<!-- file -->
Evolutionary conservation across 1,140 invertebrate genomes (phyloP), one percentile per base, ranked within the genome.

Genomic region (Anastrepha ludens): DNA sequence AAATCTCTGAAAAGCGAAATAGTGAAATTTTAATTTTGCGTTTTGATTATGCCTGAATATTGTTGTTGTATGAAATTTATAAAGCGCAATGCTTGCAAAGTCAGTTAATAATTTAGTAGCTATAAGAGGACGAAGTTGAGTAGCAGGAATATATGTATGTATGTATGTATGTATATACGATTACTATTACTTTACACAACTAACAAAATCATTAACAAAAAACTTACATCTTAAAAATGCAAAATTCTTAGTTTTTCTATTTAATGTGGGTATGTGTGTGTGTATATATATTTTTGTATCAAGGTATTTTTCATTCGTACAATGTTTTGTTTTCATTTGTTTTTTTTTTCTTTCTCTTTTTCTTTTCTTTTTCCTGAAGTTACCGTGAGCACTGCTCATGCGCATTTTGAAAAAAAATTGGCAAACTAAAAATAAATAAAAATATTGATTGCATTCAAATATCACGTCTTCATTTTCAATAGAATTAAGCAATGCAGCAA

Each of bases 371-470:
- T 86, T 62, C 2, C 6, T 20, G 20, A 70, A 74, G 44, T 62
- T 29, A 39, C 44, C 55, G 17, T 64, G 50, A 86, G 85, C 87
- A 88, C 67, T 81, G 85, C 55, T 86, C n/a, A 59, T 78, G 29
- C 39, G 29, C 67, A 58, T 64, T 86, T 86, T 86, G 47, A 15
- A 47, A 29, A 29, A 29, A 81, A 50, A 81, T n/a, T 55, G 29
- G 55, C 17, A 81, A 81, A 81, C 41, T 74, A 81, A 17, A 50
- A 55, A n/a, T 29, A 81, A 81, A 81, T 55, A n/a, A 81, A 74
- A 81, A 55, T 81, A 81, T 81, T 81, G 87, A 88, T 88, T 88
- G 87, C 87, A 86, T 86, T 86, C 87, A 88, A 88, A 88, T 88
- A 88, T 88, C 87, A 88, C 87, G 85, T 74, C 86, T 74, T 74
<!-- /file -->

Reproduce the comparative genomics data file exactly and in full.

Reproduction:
Evolutionary conservation across 1,140 invertebrate genomes (phyloP), one percentile per base, ranked within the genome.

Genomic region (Anastrepha ludens): DNA sequence AAATCTCTGAAAAGCGAAATAGTGAAATTTTAATTTTGCGTTTTGATTATGCCTGAATATTGTTGTTGTATGAAATTTATAAAGCGCAATGCTTGCAAAGTCAGTTAATAATTTAGTAGCTATAAGAGGACGAAGTTGAGTAGCAGGAATATATGTATGTATGTATGTATGTATATACGATTACTATTACTTTACACAACTAACAAAATCATTAACAAAAAACTTACATCTTAAAAATGCAAAATTCTTAGTTTTTCTATTTAATGTGGGTATGTGTGTGTGTATATATATTTTTGTATCAAGGTATTTTTCATTCGTACAATGTTTTGTTTTCATTTGTTTTTTTTTTCTTTCTCTTTTTCTTTTCTTTTTCCTGAAGTTACCGTGAGCACTGCTCATGCGCATTTTGAAAAAAAATTGGCAAACTAAAAATAAATAAAAATATTGATTGCATTCAAATATCACGTCTTCATTTTCAATAGAATTAAGCAATGCAGCAA

Each of bases 371-470:
- T 86, T 62, C 2, C 6, T 20, G 20, A 70, A 74, G 44, T 62
- T 29, A 39, C 44, C 55, G 17, T 64, G 50, A 86, G 85, C 87
- A 88, C 67, T 81, G 85, C 55, T 86, C n/a, A 59, T 78, G 29
- C 39, G 29, C 67, A 58, T 64, T 86, T 86, T 86, G 47, A 15
- A 47, A 29, A 29, A 29, A 81, A 50, A 81, T n/a, T 55, G 29
- G 55, C 17, A 81, A 81, A 81, C 41, T 74, A 81, A 17, A 50
- A 55, A n/a, T 29, A 81, A 81, A 81, T 55, A n/a, A 81, A 74
- A 81, A 55, T 81, A 81, T 81, T 81, G 87, A 88, T 88, T 88
- G 87, C 87, A 86, T 86, T 86, C 87, A 88, A 88, A 88, T 88
- A 88, T 88, C 87, A 88, C 87, G 85, T 74, C 86, T 74, T 74